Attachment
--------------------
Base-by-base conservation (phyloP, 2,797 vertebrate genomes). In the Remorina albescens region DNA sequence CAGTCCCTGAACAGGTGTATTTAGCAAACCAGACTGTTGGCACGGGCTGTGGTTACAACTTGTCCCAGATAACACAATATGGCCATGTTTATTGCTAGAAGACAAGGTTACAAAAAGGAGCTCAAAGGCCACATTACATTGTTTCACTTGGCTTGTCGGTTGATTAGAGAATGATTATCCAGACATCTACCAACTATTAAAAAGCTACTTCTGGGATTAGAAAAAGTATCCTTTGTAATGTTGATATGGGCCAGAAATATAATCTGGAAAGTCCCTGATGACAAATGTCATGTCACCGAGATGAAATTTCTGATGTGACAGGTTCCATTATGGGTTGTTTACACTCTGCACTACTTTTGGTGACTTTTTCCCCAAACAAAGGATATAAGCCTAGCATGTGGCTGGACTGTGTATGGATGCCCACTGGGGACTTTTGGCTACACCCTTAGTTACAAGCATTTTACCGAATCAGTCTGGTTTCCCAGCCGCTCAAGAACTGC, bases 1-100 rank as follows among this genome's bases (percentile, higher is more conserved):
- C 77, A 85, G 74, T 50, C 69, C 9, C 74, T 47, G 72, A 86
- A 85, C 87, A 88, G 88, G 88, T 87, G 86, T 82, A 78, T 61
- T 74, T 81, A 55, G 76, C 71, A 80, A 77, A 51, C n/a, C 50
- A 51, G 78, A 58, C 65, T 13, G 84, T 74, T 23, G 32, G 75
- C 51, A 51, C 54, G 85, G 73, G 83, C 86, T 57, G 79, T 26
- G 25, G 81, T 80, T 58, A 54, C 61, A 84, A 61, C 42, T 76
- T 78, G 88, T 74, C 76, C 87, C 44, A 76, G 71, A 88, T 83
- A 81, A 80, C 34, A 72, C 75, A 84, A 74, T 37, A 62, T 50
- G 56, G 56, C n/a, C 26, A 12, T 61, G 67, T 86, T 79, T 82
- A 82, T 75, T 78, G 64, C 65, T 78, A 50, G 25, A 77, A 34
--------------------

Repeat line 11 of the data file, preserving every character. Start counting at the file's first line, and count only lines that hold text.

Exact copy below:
- A 82, T 75, T 78, G 64, C 65, T 78, A 50, G 25, A 77, A 34